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Half of Russian packaged processors have unconventional variability feature

by on02 April 2024

Yeah, they are defective.

A recent revelation revealed that nearly half of the processors packaged in Russia suffer from an “unconventional variability” feature that casts a shadow over the nation's technological prowess.

Baikal Electronics, a leading developer of Russian processors, has taken decisive action to tackle this issue by expanding its network of packaging partners within the country.

According to the esteemed Russian business daily, Vedomosti Baikal Electronics has enlisted the support of Milandr and Mikron, both located in Zelenograd, alongside its existing partner GS Group based in Kaliningrad. However, the underlying challenge remains unclear: the origin of the chips initially produced for Baikal.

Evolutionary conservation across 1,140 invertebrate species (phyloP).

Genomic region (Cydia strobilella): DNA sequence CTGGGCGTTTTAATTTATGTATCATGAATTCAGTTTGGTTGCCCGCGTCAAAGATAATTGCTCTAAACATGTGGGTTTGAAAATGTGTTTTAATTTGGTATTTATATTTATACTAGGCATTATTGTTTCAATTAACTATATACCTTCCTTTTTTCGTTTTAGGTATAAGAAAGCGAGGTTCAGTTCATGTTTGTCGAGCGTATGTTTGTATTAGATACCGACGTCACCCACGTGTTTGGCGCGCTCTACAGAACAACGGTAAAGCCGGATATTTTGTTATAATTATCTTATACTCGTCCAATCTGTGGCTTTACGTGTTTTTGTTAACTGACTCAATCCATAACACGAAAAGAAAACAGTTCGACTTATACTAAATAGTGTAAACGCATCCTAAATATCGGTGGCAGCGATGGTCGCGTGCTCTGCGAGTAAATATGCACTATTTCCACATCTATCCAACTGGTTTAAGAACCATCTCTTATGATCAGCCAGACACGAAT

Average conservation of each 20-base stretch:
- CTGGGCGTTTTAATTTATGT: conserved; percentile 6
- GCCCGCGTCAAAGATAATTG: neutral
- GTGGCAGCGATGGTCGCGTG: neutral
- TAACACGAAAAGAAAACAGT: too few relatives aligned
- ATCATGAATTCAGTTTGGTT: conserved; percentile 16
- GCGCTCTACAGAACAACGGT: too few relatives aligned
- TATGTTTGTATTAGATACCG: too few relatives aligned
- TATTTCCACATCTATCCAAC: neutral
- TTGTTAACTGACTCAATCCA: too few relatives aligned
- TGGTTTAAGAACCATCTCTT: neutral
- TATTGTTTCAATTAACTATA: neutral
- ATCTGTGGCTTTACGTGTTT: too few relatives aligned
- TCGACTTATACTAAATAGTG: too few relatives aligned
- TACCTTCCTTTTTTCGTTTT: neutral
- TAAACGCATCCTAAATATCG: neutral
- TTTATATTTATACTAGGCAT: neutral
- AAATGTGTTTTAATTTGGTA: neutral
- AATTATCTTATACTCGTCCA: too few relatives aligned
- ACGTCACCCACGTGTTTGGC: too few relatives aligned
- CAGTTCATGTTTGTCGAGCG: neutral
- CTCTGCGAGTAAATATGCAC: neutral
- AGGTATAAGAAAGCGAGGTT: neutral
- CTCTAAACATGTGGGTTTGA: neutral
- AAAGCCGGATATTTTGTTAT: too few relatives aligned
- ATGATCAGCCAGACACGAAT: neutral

Unfortunately, Russia lacks contract chipmakers with the capability to process wafers on advanced 28nm-class fabrication technologies, which has led Baikal to rely on a Chinese foundry for chip manufacturing. Despite efforts to localise chip packaging at GS Group since 2021, the transition has been marred by numerous challenges.

The intricate and costly nature of the process, coupled with issues such as equipment calibration and a shortage of skilled personnel, has resulted in a staggering defect rate of over 50 per cent across chip batches. Even with the involvement of additional partners Milandr and Mikron, the situation shows little sign of improvement.

A source familiar with the matter told Vedomosti: "Above all, the defective chip batches stem from inadequately calibrated equipment and a lack of expertise among personnel."

"While Russia may manage to package a limited number of processors, maintaining consistent quality across mass production remains a formidable challenge."

The prevailing sentiment among industry insiders underscores the urgent need for systemic improvements in Russia's semiconductor packaging capabilities as the nation strives to assert its technological prowess on the global stage.

Last modified on 02 April 2024
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